Gus stared at her balefully.

“I promised the doc,” she said.

Huffing out a sigh, Gus heaved himself off to bed.

Aubrey went back to her list. It took her a while, and when she was done, she eyeballed the length of it. Surely it would’ve been a lot easier to simply stand tall and face Ben tonight rather than run into Pastor Mike.

But though Aubrey had a lot of faults, being lazy wasn’t one of them. She was doing this, making amends, come hell or high water.

And there was a good chance she’d face both before this was over.

Kicking off her boots, she leaned back, staring at the list. Specifically at one item in particular.

Ben.

And he wasn’t on it because she’d tossed her drink in his face.

Chapter 2

It was early when Ben walked out of Lucky Harbor’s deliciously warm bakery and into the icy morning. His breath crystallized in front of his face as he took a bite from his fresh bear claw.

As close to heaven as he was going to get.

He glanced back inside the big picture window to wave his thanks, but pastry chef Leah currently had her arms and lips entangled with her fiancé, who happened to be Ben’s cousin Jack.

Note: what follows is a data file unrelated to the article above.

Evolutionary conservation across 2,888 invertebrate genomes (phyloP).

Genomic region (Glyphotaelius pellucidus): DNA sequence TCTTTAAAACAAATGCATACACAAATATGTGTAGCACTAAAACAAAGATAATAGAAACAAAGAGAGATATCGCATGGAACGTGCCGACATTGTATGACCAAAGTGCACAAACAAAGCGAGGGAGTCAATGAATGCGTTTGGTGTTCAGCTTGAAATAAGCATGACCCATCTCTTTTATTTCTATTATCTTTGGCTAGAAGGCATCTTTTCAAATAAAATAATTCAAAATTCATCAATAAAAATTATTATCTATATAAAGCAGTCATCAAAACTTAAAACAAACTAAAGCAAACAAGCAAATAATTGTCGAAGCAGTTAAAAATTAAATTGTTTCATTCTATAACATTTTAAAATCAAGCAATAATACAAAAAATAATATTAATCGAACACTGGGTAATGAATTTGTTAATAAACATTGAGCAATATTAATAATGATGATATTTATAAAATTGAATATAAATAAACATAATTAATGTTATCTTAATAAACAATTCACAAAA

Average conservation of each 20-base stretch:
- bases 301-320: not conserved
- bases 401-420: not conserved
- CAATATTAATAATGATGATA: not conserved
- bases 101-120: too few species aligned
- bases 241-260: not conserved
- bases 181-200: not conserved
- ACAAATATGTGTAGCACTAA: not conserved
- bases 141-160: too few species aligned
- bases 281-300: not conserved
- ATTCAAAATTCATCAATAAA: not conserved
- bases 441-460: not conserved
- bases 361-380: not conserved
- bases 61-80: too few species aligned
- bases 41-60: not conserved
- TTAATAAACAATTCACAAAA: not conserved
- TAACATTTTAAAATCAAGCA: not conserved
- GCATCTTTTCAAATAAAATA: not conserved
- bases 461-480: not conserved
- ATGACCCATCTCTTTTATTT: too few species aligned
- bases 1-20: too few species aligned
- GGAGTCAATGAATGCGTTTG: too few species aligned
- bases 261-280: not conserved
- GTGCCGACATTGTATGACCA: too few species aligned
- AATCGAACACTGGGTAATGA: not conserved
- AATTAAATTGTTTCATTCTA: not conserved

Jack looked to be pretty busy himself, with his tongue down Leah’s throat. Turning his back to the window, Ben watched the morning instead as he ate his bear claw. Tendrils of fog had glided in off the water, lingering in long, silvery fingers.

After a few minutes, the bakery door opened behind him, and then Jack was standing at his side. He was in uniform for work, which meant that every woman driving down the street slowed down to get a look at him in his firefighter gear.

“Why are you dressed?” Ben asked.

“Because when I’m naked, I actually cause riots,” Jack said, sliding on his sunglasses.

“You know what I mean.” Not too long ago, Jack had made the change from firefighting to being the fire marshal, and he no longer suited up to respond to calls.

Jack shrugged. “I’m working a shift today for Ian, who’s down with the flu.” He pulled his own breakfast choice out of a bakery bag.

Ben took one look at the cheese croissant and shook his head. “Pussy breakfast.”

Unperturbed by this, Jack stuffed it into his mouth. “You’re just still grumpy because a pretty lady tossed her drink in your face last night.”

Ben didn’t react to this, because Jack was watching him carefully, and Jack, unlike anyone else, could read Ben like a book. But yeah, Aubrey had nailed him—and not in a good way.

Not that he wanted the sexy-as-hell blonde to nail him. Well, okay, maybe she’d occasionally done just that in a few of his late-night fantasies, but that was it. Fantasy. Because the reality was that he and Aubrey wouldn’t mix well. He liked quiet, serene, calm. Aubrey didn’t know the meaning of any of those things.

“It was an accident,” he finally said.

“Oh, I know that,” Jack said. “Just checking to see if you know it, too.”

Ben looked at his watch. “Luke’s late.”